Hill crop2

Steve Kruze plays Professor Harold Hill in Tarkington Civic’s production of “The Music Man”

Adding texture to the show are distinctive performances by several supporting players including: Tom Beeler as a pleasingly frustrated Mayor Shinn; Robyne J. Ault as his over-the-top arts loving wife, Eulalie Mackecknie Shinn; Krista Wright as Marion’s hopeful mother, Mrs. Paroo; and Joe Steiner as Hill’s vengeful rival, anvil salesman Charlie Cowell.

Joel Flynn takes the role of town “trouble-maker” Tommy Djilas, showing some impressive talents as a featured dancer; third-grader Jack Clark does himself (and the Clark family) proud as he sweetly plays young Winthrop Paroo, highlighted by his delightful rendition of “Gary Indiana”; and John Hall, Eric Turpen, David Brock and Darrin Gowan join forces as the combative school board members turned barber shop quartet, offering a selection of beautifully harmonized arrangements.

Marion crop2

Mikayla Reed Koharchik plays Marion Paroo in Tarkington Civic’s production of “The Music Man”

It would be difficult to list all the contributions of the other 30 performers, just know that they add lots of glow and shine to the impressive proceedings. Also noteworthy is the fine Broadway level orchestra, under the baton of Trevor Fanning, which richly accompanies the action onstage.

And what action! Favorite numbers from my perspective include: the lively “Seventy-Six Trombones” which displays the entire cast in a bright rendition; the wonderfully original and complex movement of “Marian the Librarian” featuring the two leads with a dozen or so young adult performers; and the all-stops-out, full-cast, dance-filled “Shipoopi”. The show is full of terrific and interesting staging ideas throughout.

Finally, kudos must go to the imaginative scenic and lighting designs by Ryan Koharchik  and the plethora of costumes designed by Andrienne Conces. Andrew Boyd added his skillful work with the period style wigs.


The entire cast in a rousing rendition of “Seventy-Six Trombones” in Tarkington Civic’s production of “The Music Man”.

Bottom-line: Here is yet another thoroughly enjoyable show from the magnificent Tarkington Civic organization. The high quality of their productions this entire season has certainly been on a par with any of the professional companies in our theatre-rich area.

The Music Man continues at Carmel’s Center for the Performing Arts through May 13th. For ticket information and reservations call 317.843.3800 or go online at http://www.civictheatre.org .



This evening, Booth Tarkington Civic Theatre announced the shows in the upcoming 2017-18 season – starting with Annie, which opens on October 12, 2017. This will be followed by Joseph and the Amazing Technicolor Dreamcoat (Dec. 15), a non-musical Sense and Sensibility (Feb 2), Agatha Christies’ And Then There Were None in the Studio Theater (Mar 23), and finally Hairspray (Apr 27). Young artists productions of The Cat in the Hat, James and the Giant Peach and Guys and Dolls are also included. Season tickets are available now – call 317.843.3800 for information.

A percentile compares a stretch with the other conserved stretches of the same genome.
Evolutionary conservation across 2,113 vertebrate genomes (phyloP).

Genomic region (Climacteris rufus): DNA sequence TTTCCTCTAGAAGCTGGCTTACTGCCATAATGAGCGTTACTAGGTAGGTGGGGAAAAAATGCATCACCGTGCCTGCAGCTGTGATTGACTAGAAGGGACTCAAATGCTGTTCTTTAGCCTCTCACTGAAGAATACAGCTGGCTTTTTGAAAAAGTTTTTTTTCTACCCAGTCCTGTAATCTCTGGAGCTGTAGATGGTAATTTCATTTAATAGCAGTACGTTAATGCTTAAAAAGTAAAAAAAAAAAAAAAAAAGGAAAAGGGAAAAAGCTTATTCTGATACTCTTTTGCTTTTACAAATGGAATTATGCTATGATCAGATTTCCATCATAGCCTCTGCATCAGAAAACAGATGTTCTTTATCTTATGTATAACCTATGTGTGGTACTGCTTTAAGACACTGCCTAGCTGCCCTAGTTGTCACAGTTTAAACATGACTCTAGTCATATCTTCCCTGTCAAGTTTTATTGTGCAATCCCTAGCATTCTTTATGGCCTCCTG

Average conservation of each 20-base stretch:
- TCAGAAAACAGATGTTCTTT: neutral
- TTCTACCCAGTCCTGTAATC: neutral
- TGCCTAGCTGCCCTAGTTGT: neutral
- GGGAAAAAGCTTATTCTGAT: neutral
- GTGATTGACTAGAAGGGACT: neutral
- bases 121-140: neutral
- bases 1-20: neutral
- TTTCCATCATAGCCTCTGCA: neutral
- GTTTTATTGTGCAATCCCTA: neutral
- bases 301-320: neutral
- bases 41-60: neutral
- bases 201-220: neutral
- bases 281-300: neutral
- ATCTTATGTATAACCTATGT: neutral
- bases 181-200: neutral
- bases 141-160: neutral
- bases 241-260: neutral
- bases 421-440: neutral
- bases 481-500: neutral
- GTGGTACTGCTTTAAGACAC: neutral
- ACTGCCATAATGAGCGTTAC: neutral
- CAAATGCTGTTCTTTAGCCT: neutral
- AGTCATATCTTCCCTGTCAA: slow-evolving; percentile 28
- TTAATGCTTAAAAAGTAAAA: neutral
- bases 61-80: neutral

“The Complete Works of William Shakespeare (Abridged)” at Booth Tarkington Civic Theatre

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reviewed by Ken Klingenmeier

Thirty years ago in 1987, three American actors and writers, Adam Long, Daniel Singer, and Jeff Winfield – known as the Reduced Shakespeare Company – wrote and produced a very original idea. The Complete Works of William Shakespeare (Abridged) was presented that year at the famous Edinburgh Festive Fringe to great fanfare and soon after, began a nine year run at the Criterion Theatre in London, England.

The show, directed for Civic Theatre by John Michael Goodson, is a burlesque of sorts, with no fourth wall, employing a trio of actors to present the show directly to, and sometimes with, the audience. That aspect makes The Studio Theatre at Carmel’s Center for the Performing Arts, usually the domain of Actors Theatre of Indiana, the perfect venue for this lively presentation of mayhem and frequently wacky humor.

Civic Complete Works

(from left) Kelsey VanVoorst, Frankie Bolda and Antoine Demmings – the cast of Civic Theatre’s production of “The Complete Works of William Shakespeare (Abridged)”.

The show features sketch-savvy actresses Frankie Bolda and Kelsey VanVoorst, and introduces first time stage actor, Antoine Demmings. All three provide the necessary energized personas for the task at hand – 37 plays (plus a brief fly-over of the sonnets) in 97 minutes. The action is a string of routines (or “bits”) glued together by the purported task. Most bits work, some don’t. The script also provides plenty of room for improvisation and references to “news of the day” or current pop culture and, depending somewhat on your political preferences, some ideas which this group has chosen hit the mark squarely.

Regardless of content – the efforts of the actors are unquestionably first rate. There is an obvious cohesion among them which undoubtedly comes from the programming of director Goodson and the cast’s basic hard work. The flow of the show is unstoppable and the trio has sharpened their actions and responses to a fine point. As impressive as the more veteran actresses are, newcomer Demmings more than does himself proud in his debut. (I’ll expect to see more of Mr. Demmings on local stages in the future.)

Set designer Will Tople offers simple function with his attractive barn-like set; the lights designed by Quinten James are as near to a fourth character as lights can be; and Janet and Jennifer Sutton are to be applauded for their amazing collection of various props and notions, which augment Adrienne Conces’ sizable variety of costume pieces.

Bottomline: I think risks taken onstage very often justify the overall results. Such is what I saw here in the sometimes (but not often) unevenness of a nimble and very alive feeling production.

The Complete Works of William Shakespeare (Abridged) continues at the Studio Theatre in the Center for the Performing Arts in Carmel through April 1. You can get information about the schedule and tickets by calling 317.843.3800 or by logging onto http://www.civictheatre.org .

  • – Photos provided by Booth Tarkington Civic Theatre